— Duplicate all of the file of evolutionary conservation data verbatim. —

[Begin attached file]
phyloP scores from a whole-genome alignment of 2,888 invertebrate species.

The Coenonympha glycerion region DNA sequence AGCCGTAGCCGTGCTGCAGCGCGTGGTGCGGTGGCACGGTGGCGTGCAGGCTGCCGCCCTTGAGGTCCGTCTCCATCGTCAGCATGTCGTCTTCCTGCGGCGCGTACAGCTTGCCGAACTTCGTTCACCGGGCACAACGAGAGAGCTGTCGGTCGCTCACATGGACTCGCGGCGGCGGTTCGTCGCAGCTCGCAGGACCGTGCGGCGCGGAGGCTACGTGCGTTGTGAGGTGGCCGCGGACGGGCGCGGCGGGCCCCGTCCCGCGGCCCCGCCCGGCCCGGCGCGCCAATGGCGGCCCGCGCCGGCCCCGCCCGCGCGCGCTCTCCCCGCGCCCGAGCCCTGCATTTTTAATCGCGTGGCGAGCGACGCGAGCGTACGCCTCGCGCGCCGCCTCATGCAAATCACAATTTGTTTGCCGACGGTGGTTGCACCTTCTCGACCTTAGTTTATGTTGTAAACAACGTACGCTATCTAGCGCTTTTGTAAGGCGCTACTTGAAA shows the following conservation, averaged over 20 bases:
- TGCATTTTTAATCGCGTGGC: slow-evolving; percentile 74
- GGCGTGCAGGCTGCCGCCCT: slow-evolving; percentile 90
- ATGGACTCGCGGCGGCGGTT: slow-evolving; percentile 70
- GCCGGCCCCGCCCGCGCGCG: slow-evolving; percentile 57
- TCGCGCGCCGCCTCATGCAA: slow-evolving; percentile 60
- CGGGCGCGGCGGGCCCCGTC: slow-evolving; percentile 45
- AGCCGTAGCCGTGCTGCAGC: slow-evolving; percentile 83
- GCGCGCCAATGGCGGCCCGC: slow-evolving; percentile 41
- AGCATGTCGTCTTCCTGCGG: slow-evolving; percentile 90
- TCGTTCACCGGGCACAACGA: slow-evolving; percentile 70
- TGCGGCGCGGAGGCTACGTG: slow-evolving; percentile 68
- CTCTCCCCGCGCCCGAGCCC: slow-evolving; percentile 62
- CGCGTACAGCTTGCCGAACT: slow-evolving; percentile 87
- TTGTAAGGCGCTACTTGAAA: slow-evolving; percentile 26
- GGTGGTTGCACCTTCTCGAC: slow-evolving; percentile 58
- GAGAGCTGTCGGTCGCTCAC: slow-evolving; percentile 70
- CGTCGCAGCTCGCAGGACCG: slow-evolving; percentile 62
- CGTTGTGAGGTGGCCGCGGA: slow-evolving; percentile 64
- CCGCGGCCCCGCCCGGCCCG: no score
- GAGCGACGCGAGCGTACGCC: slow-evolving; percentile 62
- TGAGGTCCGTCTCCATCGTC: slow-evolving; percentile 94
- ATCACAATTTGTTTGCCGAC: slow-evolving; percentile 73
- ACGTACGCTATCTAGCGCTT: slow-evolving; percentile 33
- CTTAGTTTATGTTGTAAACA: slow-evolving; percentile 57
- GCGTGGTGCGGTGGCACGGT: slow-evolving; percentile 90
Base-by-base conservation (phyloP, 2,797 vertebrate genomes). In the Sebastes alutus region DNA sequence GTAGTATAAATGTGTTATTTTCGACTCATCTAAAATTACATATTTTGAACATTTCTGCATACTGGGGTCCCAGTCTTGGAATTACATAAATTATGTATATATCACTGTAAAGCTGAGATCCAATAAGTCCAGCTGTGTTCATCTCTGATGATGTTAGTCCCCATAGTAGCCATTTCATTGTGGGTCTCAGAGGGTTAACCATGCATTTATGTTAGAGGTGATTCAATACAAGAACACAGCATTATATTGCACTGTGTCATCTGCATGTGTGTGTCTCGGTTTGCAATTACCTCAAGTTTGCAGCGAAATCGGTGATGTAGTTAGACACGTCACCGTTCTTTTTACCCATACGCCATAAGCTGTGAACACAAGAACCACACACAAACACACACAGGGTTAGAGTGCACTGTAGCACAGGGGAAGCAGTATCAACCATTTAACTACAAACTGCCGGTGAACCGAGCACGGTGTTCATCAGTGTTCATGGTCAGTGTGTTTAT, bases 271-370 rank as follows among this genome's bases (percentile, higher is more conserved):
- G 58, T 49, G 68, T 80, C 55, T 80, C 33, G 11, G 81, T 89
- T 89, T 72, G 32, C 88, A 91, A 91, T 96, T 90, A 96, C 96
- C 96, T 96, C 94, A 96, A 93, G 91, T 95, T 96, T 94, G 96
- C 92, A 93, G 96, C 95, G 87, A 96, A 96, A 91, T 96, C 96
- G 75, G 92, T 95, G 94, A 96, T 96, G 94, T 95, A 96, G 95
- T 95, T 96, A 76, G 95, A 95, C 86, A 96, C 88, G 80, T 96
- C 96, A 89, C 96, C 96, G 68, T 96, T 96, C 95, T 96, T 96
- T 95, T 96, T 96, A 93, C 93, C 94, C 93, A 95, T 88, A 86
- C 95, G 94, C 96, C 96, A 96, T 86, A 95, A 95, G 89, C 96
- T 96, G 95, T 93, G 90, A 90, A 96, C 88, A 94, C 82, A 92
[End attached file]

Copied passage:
phyloP scores from a whole-genome alignment of 2,888 invertebrate species.

The Coenonympha glycerion region DNA sequence AGCCGTAGCCGTGCTGCAGCGCGTGGTGCGGTGGCACGGTGGCGTGCAGGCTGCCGCCCTTGAGGTCCGTCTCCATCGTCAGCATGTCGTCTTCCTGCGGCGCGTACAGCTTGCCGAACTTCGTTCACCGGGCACAACGAGAGAGCTGTCGGTCGCTCACATGGACTCGCGGCGGCGGTTCGTCGCAGCTCGCAGGACCGTGCGGCGCGGAGGCTACGTGCGTTGTGAGGTGGCCGCGGACGGGCGCGGCGGGCCCCGTCCCGCGGCCCCGCCCGGCCCGGCGCGCCAATGGCGGCCCGCGCCGGCCCCGCCCGCGCGCGCTCTCCCCGCGCCCGAGCCCTGCATTTTTAATCGCGTGGCGAGCGACGCGAGCGTACGCCTCGCGCGCCGCCTCATGCAAATCACAATTTGTTTGCCGACGGTGGTTGCACCTTCTCGACCTTAGTTTATGTTGTAAACAACGTACGCTATCTAGCGCTTTTGTAAGGCGCTACTTGAAA shows the following conservation, averaged over 20 bases:
- TGCATTTTTAATCGCGTGGC: slow-evolving; percentile 74
- GGCGTGCAGGCTGCCGCCCT: slow-evolving; percentile 90
- ATGGACTCGCGGCGGCGGTT: slow-evolving; percentile 70
- GCCGGCCCCGCCCGCGCGCG: slow-evolving; percentile 57
- TCGCGCGCCGCCTCATGCAA: slow-evolving; percentile 60
- CGGGCGCGGCGGGCCCCGTC: slow-evolving; percentile 45
- AGCCGTAGCCGTGCTGCAGC: slow-evolving; percentile 83
- GCGCGCCAATGGCGGCCCGC: slow-evolving; percentile 41
- AGCATGTCGTCTTCCTGCGG: slow-evolving; percentile 90
- TCGTTCACCGGGCACAACGA: slow-evolving; percentile 70
- TGCGGCGCGGAGGCTACGTG: slow-evolving; percentile 68
- CTCTCCCCGCGCCCGAGCCC: slow-evolving; percentile 62
- CGCGTACAGCTTGCCGAACT: slow-evolving; percentile 87
- TTGTAAGGCGCTACTTGAAA: slow-evolving; percentile 26
- GGTGGTTGCACCTTCTCGAC: slow-evolving; percentile 58
- GAGAGCTGTCGGTCGCTCAC: slow-evolving; percentile 70
- CGTCGCAGCTCGCAGGACCG: slow-evolving; percentile 62
- CGTTGTGAGGTGGCCGCGGA: slow-evolving; percentile 64
- CCGCGGCCCCGCCCGGCCCG: no score
- GAGCGACGCGAGCGTACGCC: slow-evolving; percentile 62
- TGAGGTCCGTCTCCATCGTC: slow-evolving; percentile 94
- ATCACAATTTGTTTGCCGAC: slow-evolving; percentile 73
- ACGTACGCTATCTAGCGCTT: slow-evolving; percentile 33
- CTTAGTTTATGTTGTAAACA: slow-evolving; percentile 57
- GCGTGGTGCGGTGGCACGGT: slow-evolving; percentile 90
Base-by-base conservation (phyloP, 2,797 vertebrate genomes). In the Sebastes alutus region DNA sequence GTAGTATAAATGTGTTATTTTCGACTCATCTAAAATTACATATTTTGAACATTTCTGCATACTGGGGTCCCAGTCTTGGAATTACATAAATTATGTATATATCACTGTAAAGCTGAGATCCAATAAGTCCAGCTGTGTTCATCTCTGATGATGTTAGTCCCCATAGTAGCCATTTCATTGTGGGTCTCAGAGGGTTAACCATGCATTTATGTTAGAGGTGATTCAATACAAGAACACAGCATTATATTGCACTGTGTCATCTGCATGTGTGTGTCTCGGTTTGCAATTACCTCAAGTTTGCAGCGAAATCGGTGATGTAGTTAGACACGTCACCGTTCTTTTTACCCATACGCCATAAGCTGTGAACACAAGAACCACACACAAACACACACAGGGTTAGAGTGCACTGTAGCACAGGGGAAGCAGTATCAACCATTTAACTACAAACTGCCGGTGAACCGAGCACGGTGTTCATCAGTGTTCATGGTCAGTGTGTTTAT, bases 271-370 rank as follows among this genome's bases (percentile, higher is more conserved):
- G 58, T 49, G 68, T 80, C 55, T 80, C 33, G 11, G 81, T 89
- T 89, T 72, G 32, C 88, A 91, A 91, T 96, T 90, A 96, C 96
- C 96, T 96, C 94, A 96, A 93, G 91, T 95, T 96, T 94, G 96
- C 92, A 93, G 96, C 95, G 87, A 96, A 96, A 91, T 96, C 96
- G 75, G 92, T 95, G 94, A 96, T 96, G 94, T 95, A 96, G 95
- T 95, T 96, A 76, G 95, A 95, C 86, A 96, C 88, G 80, T 96
- C 96, A 89, C 96, C 96, G 68, T 96, T 96, C 95, T 96, T 96
- T 95, T 96, T 96, A 93, C 93, C 94, C 93, A 95, T 88, A 86
- C 95, G 94, C 96, C 96, A 96, T 86, A 95, A 95, G 89, C 96
- T 96, G 95, T 93, G 90, A 90, A 96, C 88, A 94, C 82, A 92